Helen Heath is a course graduate and the 2017 course tutor. We asked her about how the course has changed since she was a student here, as well as what she was most excited for this year. We discussed what drew her to the course, both as a student and teacher, and inquired about the publications from the course which have stood out to her the most. She also discusses what she is currently reading:
When I first took the course back in 1995 it was quite different in some ways. We only had a couple of computers in the class and they ran PageMaker, which was one of the first desktop publishing programs. The editing module was fairly similar to the course today and the basics of marketing were the same, but I don’t think I had even heard about the internet then, and of course social media hadn’t been invented.
When I got my first job in publishing the following year, we had one PC in the office to share and it had a dial up connection to the internet, which was very slow! However, we did have tutors with a wealth of experience and interesting guest speakers from the industry, just like today’s classes.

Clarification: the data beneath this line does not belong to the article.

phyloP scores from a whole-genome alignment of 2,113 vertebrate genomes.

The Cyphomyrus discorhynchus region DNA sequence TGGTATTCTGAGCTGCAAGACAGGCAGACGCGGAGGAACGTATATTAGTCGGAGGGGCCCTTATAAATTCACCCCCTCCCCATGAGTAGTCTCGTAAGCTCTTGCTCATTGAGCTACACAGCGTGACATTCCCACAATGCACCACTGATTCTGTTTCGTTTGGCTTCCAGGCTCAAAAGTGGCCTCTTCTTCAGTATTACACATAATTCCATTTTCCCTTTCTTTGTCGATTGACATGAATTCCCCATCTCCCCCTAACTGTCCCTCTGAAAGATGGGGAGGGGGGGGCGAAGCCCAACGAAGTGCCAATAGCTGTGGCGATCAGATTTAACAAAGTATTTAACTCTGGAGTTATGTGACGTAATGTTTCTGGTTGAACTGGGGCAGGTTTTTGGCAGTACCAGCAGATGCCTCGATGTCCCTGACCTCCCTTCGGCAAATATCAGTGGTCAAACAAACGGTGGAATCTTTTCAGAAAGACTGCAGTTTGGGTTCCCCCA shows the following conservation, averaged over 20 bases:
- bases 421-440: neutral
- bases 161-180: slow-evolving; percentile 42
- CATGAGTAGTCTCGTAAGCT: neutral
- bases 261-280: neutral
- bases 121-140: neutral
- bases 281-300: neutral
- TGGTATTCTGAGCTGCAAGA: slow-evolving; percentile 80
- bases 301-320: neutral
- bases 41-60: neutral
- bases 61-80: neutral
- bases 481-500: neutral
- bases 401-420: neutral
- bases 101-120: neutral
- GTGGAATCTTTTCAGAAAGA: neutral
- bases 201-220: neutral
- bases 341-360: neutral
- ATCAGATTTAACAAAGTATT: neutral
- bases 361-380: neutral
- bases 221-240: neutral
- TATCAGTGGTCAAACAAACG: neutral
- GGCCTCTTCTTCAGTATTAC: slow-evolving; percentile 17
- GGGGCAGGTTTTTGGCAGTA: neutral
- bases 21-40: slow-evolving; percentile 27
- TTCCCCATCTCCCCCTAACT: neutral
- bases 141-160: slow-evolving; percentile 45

There is nothing like a book launch after all the hard work [put into the publishing projects], so I’m really looking forward to seeing you all experience the satisfaction of sending your projects off into the real world. I’m a great believer in learning through doing. Whitireia’s foundational kaupapa (policy) is just that. The Whitireia Publishing programme has a special working relationship with the New Zealand publishing industry, we respond to their needs and they love to hire our graduates. It is wonderful to be involved in such a well-respected course. I love being involved in a programme that truly equips graduates with the skills they need.
I feel very nostalgic towards How Things Are, an anthology of poetry by Adrienne Jansen, Harry Ricketts, JC Sturm and Meg Campbell. It was the key publication I worked on when I studied in 1995. Of recent books, A Book is a Book by Jenny Bornholdt stands out. I’m really impressed by Trish Harris’s The Walking Stick Tree, and I’m looking forward to her forthcoming book of poetry. I have just finished reading Ashleigh Young’s book of essays Can You Tolerate This? She recently won the prestigious Windham-Campbell Prize, I highly recommend it.